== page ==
Death of Los Angeles County man infected with monkeypox under investigation by health officials

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On Thursday in Los Angeles County, California, health officials confirmed the death of a man who was recently diagnosed with monkeypox. This brings the number of deaths with confirmed monkeypox infection to two in the United States. On August 30, Harris County, Texas reported the first such death in the US in a severely debilitated individual. Dr. John Hellerstedt of the Texas Department of Health said at the time that the case was being investigated to determine what role infection played in his death.

Mayor London Breed speaks during a press conference after declaring a state of emergency due to monkeypox at San Francisco City Hall, Thursday, July 28, 2022. [AP Photo/Eric Risberg]

Like Hellerstedt, chief medical officer of the Los Angeles County Department of Public Health, Dr. Rita Singhal, was cautious about attributing the cause of death to the monkeypox virus until an autopsy was performed and her role in his death could not be determined.

Singhal said of the death: “We are at the beginning of the investigation and we do not have any further details at this time. We will share details as they become available, while maintaining confidentiality and privacy.”

California, which has 4,346 monkeypox cases to date, has the highest number of infections of any state in the country, including 14 cases among those 19 and younger. In total, more than 22,000 cases have been reported in the US since May, of which 89 confirmed or suspected cases are among children or adolescents. Florida leads in this category with 27 children’s cases.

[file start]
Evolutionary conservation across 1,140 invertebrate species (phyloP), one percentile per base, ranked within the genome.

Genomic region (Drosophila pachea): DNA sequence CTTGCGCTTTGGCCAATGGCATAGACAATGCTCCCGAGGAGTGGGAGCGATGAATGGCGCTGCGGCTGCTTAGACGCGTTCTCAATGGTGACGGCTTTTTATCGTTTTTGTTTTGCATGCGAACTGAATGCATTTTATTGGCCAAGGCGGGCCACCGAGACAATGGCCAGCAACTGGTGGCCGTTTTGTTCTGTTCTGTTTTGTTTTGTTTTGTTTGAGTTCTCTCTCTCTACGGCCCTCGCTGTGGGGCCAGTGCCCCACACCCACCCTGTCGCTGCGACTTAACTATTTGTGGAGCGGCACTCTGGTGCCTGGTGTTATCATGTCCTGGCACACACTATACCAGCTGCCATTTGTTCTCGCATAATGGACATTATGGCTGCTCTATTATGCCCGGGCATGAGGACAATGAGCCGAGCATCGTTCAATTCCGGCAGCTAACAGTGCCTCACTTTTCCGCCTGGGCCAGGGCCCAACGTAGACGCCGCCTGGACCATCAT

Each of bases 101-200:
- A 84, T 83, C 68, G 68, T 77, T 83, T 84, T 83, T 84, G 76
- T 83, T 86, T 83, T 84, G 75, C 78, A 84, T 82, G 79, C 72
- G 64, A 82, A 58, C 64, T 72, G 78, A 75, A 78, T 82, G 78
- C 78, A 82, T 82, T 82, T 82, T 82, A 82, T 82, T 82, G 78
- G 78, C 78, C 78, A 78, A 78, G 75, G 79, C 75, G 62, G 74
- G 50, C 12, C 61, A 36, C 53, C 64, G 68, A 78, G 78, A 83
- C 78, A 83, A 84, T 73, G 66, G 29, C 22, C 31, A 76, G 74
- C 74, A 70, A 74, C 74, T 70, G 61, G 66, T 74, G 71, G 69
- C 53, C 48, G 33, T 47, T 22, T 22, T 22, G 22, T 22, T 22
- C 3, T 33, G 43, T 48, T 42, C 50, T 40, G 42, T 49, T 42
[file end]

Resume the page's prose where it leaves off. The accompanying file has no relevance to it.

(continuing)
The global case the number for non-endemic regions during the 2022 monkeypox outbreak reached more than 64,000, affecting more than 100 countries and territories. While international cases have been on a downward trend since mid-August, the drop has been steepest across Europe, down 70 percent on average over seven days per month. However, cases seem to have leveled off recently.

By comparison, the seven-day average of U.S. cases fell by just 35 percent, settling at about 500 cases a day. Meanwhile, Latin America, where the number of cases has risen above 10,000 confirmed cases, is seeing continued growth in the seven-day average. In particular, with almost 6,000 confirmed infections, Brazil remains the epicenter of South America. In addition to confirmed cases, more than 5,900 suspected cases indicate a significant underestimation of such infections.

Including the two deaths in the US, global monkeypox deaths in non-endemic countries remain low at 16. But if endemic countries are added to the tally, the global number of cases rises to more than 68,000 and the number of deaths jumps significantly. Most of these deaths occurred in the Democratic Republic of the Congo (DRC).

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